U.S. Supreme Court turns down chance to review False Claims Act standard

The U.S. Supreme Court building is seen in Washington
The U.S. Supreme Court building is seen in Washington, U.S., June 26, 2022. REUTERS/Elizabeth Frantz
  • Petitions sought clarity on details needed to allege healthcare fraud
  • Solicitor General told court there was no true circuit split

(Reuters) - The U.S. Supreme Court on Monday declined to hear three cases over whether whistleblowers accusing providers of defrauding the government must provide details about alleged false claims submitted by the providers.

Whistleblowers in all three cases had argued that fraud could be inferred from circumstances, even without details about false claims.

The Supreme Court's decision leaves in place a ruling by the 7th U.S. Circuit Court of Appeals allowing a whistleblower case to go forward against managed care company Molina Healthcare, and rulings by the 6th and 11th Circuits upholding the dismissal of whistleblower cases against home health provider Care Connection of Cincinnati and hospice provider Bethany Hospice & Palliative Care, respectively.

Following its usual practice, the Supreme Court did not explain the reason for its dismissal.

Tejinder Singh of Sparacino, who represents the whistleblowers in all three cases, declined to comment. Lawyers for the defendants did not immediately respond to requests for comment.

Illinois-based Molina was sued in 2017 by Thomas Prose, the founder of a former contractor for the company, who claimed that it improperly billed the state's Medicaid program for a higher level of care than it was actually able to provide its nursing facility residents. The difference in billing could be more than $3,000 per patient per month, he said.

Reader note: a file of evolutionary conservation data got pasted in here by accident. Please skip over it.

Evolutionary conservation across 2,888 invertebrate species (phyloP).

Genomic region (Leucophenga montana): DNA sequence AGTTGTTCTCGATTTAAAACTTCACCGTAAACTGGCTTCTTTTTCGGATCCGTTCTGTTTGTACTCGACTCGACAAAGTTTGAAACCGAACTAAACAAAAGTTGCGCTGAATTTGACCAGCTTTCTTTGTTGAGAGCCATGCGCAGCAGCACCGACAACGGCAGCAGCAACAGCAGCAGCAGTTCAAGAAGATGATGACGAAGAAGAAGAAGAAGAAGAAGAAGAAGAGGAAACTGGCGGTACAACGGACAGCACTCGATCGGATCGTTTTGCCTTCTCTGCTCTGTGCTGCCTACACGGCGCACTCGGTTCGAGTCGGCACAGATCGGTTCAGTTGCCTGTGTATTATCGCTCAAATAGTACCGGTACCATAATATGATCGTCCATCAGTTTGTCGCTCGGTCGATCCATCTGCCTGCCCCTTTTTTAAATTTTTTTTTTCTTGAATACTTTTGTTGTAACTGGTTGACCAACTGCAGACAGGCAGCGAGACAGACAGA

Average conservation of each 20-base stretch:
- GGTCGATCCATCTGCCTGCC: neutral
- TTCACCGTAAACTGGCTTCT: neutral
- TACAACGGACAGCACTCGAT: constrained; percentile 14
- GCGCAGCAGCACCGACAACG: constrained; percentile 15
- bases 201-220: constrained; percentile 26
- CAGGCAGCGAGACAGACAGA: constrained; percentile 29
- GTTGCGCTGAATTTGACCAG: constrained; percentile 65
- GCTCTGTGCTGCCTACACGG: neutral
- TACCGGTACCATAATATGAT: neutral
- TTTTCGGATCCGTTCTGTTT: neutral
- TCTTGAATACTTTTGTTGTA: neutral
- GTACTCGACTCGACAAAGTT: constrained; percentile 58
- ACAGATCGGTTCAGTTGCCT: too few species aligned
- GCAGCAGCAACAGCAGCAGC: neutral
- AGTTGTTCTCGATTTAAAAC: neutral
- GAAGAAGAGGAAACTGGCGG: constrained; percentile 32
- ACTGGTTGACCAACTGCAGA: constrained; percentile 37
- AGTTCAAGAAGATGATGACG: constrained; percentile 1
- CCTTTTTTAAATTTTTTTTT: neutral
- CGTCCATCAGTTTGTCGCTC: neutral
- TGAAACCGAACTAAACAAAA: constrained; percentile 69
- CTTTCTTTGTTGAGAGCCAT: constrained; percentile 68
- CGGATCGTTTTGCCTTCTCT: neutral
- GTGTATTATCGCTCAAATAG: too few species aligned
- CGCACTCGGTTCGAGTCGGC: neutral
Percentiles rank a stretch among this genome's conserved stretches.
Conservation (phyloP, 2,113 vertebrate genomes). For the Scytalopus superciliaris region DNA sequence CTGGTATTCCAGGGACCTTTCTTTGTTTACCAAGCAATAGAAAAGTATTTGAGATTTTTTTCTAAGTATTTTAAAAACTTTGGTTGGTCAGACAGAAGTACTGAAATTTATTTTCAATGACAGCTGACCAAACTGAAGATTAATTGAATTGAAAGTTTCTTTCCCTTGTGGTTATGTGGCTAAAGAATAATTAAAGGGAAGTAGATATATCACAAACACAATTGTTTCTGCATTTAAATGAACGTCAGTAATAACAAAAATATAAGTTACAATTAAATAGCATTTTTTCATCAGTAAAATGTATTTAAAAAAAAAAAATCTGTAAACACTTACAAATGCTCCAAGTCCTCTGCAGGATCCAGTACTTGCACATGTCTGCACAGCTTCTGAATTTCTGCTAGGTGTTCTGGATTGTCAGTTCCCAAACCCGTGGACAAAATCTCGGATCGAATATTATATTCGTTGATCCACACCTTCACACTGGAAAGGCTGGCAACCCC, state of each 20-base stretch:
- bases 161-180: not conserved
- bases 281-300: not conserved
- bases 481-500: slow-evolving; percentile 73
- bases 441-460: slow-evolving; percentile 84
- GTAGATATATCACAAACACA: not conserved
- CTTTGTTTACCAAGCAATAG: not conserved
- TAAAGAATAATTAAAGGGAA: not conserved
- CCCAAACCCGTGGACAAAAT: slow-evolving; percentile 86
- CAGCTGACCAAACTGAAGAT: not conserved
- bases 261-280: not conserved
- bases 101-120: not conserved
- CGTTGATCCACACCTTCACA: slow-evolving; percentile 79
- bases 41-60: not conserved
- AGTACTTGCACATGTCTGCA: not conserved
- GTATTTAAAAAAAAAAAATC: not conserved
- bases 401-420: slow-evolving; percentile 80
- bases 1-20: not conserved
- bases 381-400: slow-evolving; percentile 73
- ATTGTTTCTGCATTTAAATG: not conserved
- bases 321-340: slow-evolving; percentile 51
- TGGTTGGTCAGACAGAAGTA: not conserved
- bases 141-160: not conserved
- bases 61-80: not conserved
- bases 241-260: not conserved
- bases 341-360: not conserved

A district court dismissed the case for failing to allege any specific false claims submitted to Medicaid, but a 2-1 7th Circuit panel revived it last year, finding that the circumstances Prose alleged were enough for his claims to survive a motion to dismiss.

The 6th Circuit's ruling stems from a 2015 lawsuit by nurse Cathy Owsley accusing Envision Healthcare subsidiary Care Connection of Cincinnati and its third-party coding contractor, Fazzi Associates, of systematically "upcoding," or billing government health insurance for more expensive services than it provided. The appeals court affirmed dismissal of the case on the grounds that Owsley had not provided enough detail about specific invoices she said were fraudulent.

The 11th Circuit, similarly, affirmed dismissal of a 2019 lawsuit accusing Georgia-based Bethany Hospice of paying kickbacks to doctors for referrals and then billing Medicare and Medicaid for services provided to those patients. The court found that whistleblower Jolie Johnson, who worked for Bethany as a marketer, had not alleged details about specific fraudulent bills.

The U.S. Solicitor General submitted briefs in the Care Connection and Bethany cases, saying the diverging outcomes in the circuits arose from differences in facts rather than a true split on the law, and urging the Supreme Court to deny the whistleblowers' petitions for certiorari.

The cases are Molina Healthcare of Illinois Inc et al v. Prose, No. 21-1145; United States ex rel Owsley v. Fazzi Associates Inc et al, No. 21-936; and Johnson et al v. Bethany Hospice and Palliative Care LLC, No. 21-462, in the U.S. Supreme Court.

For the whistleblowers: Tejinder Singh of Sparacino

For Molina: Anne Voigts of King & Spalding

For Fazzi Associates: Douglas Hallward-Driemeier of Ropes & Gray

For Care Connection: Stuart Gerson of Epstein Becker & Green

For Bethany Hospice: Michael Raupp of Husch Blackwell

Read more:

Molina must face claim of false billing for nursing home patient care

Justices want solicitor general to weigh in on Medicare 'upcoding' ruling

SCOTUS should stay out of False Claims Act dispute, says DOJ

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Brendan Pierson reports on product liability litigation and on all areas of health care law. He can be reached at brendan.pierson@thomsonreuters.com.